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Carlos Serres Gran Reserva 2008

Tempranillo from Rioja, Spain
  • JS92
  • WE90
13.5% ABV
  • WE93
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3.9 5 Ratings
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3.9 5 Ratings
13.5% ABV

Winemaker Notes

This is a silky wine with harmonious balance of flavors with an elegant and refreshing finish.

Blend: 85% Tempanillo, 10% Graciano, 5% Mazuelo

Critical Acclaim

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JS 92
James Suckling
A high-quality and fresh nose here of ripe strawberries and plums plus perfumed, flower undertones. Full to medium body, firm tannins and a long, fruity and delicate finish.
WE 90
Wine Enthusiast
Plum, berry and raisin aromas are fine but they don't go beyond the basics for Gran Reserva. This feels solid and dense, but again fairly regular for a mature Gran Reserva. Dry peppery flavors of cherry and cassis seem ready. Drink through 2019.
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Carlos Serres

Carlos Serres

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Carlos Serres, Rioja, Spain
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Carlos Serres was a pioneer in Rioja. In 1896 he established one of the first wineries in Haro, the heart of Rioja. He was an instrumental figure in promoting the early exports of Rioja wines. Today, the Bodega remains family-owned and operated and is one of only a few centenarian producers in Rioja. The estate is Southeast of Haro, just 800 yards from the winery and spreads out over nearly 150 acres of premium Rioja Alta vineyards with vines average 20+ years old. Bodegas Carlos Serres sets out to remain one of the most internationally-renowned and influential wineries in Spain.

Highly regarded for distinctive and age-worthy red wines, Rioja is Spain’s most celebrated wine region. Made up of three different sub-regions of varying elevation: Rioja Alta, Rioja Alavesa and Rioja Baja. Wines are typically a blend of fruit from all three, although single-zone wines are beginning to gain in popularity. Rioja Alta, at the highest elevation, is considered to be the source of the brightest, most elegant fruit, while grapes from the warmer and drier Rioja Baja produce wines with deep color and higher alcohol, which can add great body and richness to a blend.

Fresh and fruity Riojas labeled, Joven, (meaning young) see minimal aging before release, but more serious Rioja wines undergo multiple years in oak. Crianza and Reserva styles are aged around six months to one year in oak, and Gran Reserva at least two (plus three years in bottle), but in practice this maturation period is often quite a bit longer—up to about fifteen years.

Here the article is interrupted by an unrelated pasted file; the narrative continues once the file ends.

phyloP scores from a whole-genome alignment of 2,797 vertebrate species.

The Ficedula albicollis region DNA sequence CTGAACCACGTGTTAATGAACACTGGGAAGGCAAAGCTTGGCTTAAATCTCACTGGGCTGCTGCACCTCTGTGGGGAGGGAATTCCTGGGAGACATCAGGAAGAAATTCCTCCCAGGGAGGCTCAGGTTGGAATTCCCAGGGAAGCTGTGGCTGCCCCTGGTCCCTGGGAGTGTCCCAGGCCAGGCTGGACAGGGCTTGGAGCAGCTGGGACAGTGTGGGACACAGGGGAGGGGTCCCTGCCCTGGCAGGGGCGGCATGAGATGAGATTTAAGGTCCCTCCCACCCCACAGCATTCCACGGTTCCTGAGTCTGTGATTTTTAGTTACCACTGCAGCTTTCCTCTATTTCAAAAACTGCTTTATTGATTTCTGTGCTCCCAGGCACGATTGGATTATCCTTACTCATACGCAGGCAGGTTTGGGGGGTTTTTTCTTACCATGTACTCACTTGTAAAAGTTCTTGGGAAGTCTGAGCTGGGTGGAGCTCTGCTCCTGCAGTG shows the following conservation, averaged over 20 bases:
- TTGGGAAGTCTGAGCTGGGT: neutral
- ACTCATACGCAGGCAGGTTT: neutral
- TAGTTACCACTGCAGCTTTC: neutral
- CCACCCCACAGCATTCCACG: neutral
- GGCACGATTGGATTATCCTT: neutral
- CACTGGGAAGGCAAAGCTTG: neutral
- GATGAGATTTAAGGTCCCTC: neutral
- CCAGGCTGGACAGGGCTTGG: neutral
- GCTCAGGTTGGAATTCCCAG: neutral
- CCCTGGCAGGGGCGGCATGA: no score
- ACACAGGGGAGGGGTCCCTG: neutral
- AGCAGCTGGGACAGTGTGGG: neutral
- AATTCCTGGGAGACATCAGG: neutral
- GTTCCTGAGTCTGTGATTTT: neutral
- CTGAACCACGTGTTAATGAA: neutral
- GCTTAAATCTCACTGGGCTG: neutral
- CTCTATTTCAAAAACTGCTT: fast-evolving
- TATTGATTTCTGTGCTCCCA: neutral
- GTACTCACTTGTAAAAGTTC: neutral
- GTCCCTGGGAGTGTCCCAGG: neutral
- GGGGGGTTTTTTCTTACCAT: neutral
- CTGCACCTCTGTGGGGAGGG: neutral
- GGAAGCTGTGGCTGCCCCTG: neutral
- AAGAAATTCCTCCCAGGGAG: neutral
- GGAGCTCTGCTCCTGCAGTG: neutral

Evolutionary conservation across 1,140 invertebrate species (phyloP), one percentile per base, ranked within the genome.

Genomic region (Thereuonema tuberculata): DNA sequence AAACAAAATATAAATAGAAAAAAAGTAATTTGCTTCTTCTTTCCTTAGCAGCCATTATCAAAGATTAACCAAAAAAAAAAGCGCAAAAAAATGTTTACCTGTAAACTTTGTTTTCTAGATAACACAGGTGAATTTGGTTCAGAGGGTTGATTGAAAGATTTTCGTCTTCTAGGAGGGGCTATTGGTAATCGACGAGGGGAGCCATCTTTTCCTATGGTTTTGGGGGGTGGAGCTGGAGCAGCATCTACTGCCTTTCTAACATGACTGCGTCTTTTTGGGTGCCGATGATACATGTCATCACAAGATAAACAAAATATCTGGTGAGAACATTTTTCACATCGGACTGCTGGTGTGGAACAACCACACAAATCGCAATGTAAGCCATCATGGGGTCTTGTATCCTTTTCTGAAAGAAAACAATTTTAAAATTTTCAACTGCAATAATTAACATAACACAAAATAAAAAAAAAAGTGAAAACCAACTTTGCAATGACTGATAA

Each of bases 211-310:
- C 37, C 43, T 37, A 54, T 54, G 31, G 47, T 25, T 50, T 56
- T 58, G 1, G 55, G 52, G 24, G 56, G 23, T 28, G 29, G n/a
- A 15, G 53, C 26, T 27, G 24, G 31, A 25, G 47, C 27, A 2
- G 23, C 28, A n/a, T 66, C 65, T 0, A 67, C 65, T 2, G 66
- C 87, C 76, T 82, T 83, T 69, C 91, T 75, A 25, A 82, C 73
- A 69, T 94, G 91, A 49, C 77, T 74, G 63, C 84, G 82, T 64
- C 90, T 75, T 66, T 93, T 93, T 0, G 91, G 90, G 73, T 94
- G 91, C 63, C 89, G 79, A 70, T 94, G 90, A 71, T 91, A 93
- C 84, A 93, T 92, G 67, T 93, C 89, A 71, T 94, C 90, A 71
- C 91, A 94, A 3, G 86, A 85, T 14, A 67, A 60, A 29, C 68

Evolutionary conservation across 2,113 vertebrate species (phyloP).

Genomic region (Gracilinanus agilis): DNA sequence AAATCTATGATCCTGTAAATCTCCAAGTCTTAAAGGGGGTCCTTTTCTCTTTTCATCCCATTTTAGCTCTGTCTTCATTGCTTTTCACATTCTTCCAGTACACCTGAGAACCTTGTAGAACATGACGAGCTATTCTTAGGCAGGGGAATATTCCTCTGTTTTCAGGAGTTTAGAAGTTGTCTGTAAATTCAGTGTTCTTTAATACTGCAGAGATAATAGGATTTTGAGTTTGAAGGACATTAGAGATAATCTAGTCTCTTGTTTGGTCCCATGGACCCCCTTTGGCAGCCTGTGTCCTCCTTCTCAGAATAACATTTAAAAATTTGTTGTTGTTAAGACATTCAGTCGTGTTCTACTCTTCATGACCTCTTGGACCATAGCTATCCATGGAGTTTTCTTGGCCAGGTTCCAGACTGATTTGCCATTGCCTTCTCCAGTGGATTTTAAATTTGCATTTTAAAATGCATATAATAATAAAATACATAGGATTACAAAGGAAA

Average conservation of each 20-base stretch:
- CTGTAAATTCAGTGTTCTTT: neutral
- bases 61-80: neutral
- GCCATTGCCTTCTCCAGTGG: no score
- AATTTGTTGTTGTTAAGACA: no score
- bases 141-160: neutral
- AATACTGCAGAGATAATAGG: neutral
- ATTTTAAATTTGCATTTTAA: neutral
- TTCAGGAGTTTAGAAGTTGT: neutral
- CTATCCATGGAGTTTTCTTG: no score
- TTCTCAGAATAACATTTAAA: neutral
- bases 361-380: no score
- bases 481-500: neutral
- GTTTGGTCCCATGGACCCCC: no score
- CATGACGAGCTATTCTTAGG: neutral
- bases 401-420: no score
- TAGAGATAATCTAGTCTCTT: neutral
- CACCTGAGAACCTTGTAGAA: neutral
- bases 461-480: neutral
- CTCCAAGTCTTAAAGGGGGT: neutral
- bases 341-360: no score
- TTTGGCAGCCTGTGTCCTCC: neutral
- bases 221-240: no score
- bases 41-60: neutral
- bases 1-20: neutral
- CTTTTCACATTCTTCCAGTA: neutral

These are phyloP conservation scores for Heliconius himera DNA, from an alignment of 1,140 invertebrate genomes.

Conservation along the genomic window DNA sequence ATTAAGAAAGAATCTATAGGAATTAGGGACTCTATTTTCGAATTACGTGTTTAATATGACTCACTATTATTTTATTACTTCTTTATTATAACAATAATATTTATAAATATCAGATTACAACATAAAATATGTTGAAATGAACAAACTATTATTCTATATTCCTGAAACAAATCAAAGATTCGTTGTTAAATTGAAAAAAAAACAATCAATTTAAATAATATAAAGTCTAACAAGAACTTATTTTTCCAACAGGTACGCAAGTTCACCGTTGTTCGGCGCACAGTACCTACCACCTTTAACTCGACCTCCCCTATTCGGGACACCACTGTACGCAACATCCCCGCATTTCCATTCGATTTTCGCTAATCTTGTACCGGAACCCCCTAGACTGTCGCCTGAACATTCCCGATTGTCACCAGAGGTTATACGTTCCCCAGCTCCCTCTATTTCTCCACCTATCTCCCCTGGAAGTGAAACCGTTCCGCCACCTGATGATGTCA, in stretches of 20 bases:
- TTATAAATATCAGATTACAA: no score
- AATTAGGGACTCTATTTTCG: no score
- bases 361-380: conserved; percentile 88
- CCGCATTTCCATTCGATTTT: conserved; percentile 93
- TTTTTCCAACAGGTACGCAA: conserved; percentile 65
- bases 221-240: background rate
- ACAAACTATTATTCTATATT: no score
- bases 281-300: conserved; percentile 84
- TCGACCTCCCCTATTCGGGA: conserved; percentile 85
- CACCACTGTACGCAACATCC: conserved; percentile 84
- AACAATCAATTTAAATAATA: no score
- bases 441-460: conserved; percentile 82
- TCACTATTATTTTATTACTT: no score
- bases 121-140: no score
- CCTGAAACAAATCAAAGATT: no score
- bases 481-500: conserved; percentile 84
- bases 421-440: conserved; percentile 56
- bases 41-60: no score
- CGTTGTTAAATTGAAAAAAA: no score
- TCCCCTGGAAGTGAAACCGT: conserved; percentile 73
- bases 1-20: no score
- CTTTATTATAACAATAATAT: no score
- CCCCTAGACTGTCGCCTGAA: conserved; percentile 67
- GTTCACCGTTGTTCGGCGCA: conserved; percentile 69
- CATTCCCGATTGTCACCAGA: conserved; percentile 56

Tempranillo provides the backbone of Rioja red wines, adding complex notes of red and black fruit, leather, toast and tobacco, while Garnacha supplies body. In smaller percentages, Graciano and Mazuelo (Carignan) often serve as “seasoning” with additional flavors and aromas. These same varieties are responsible for flavorful dry rosés.

White wines, typically balancing freshness with complexity, are made mostly from crisp, fresh Viura. Some whites are blends of Viura with aromatic Malvasia, and then barrel fermented and aged to make a more ample, richer style of white.

Tempranillo

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Notoriously food-friendly with soft tannins and a bright acidity, Tempranillo is the star of Spain’s Rioja and Ribera del Duero regions and important throughout most of Spain. Depending on location, it takes on a few synonyms; in Penedès, it is known as Ull de Llebre and in Valdepeñas, goes by Cencibel. Furthermore in Portugal, known as Tinta Roriz, it is a key component both in Port and the dry red wines of the Douro. The New World regions of California, Washington and Oregon have all had success with Tempranillo, producing a ripe, amicable and fruit-dominant style of red.

In the Glass

Tempranillo produces medium-weight reds with strawberry and black fruit characteristics and depending on yield, growing conditions and winemaking, can produce hints of spice, toast, leather, tobacco, herb or vanilla.

Perfect Pairings

Tempranillo’s modest, fine-grained tannins and good acidity make it extremely food friendly. Pair these with a wide variety of Spanish-inspired dishes—especially grilled lamb chops, a rich chorizo and bean stew or paella.

Sommelier Secret

The Spanish take their oak aging requirements very seriously, especially in Rioja. There, a naming system is in place to indicate how much time the wine has spent in both barrel and bottle before release. Rioja labeled Joven (a fresh and fruity style) spends a year or less in oak, whereas Gran Reserva (complex and age-worthy) must be matured for a minimum of two years in oak and three years in bottle before release. Requirements on Crianza and Reserva fall somewhere in between.

MSW30191754_2008 Item# 238484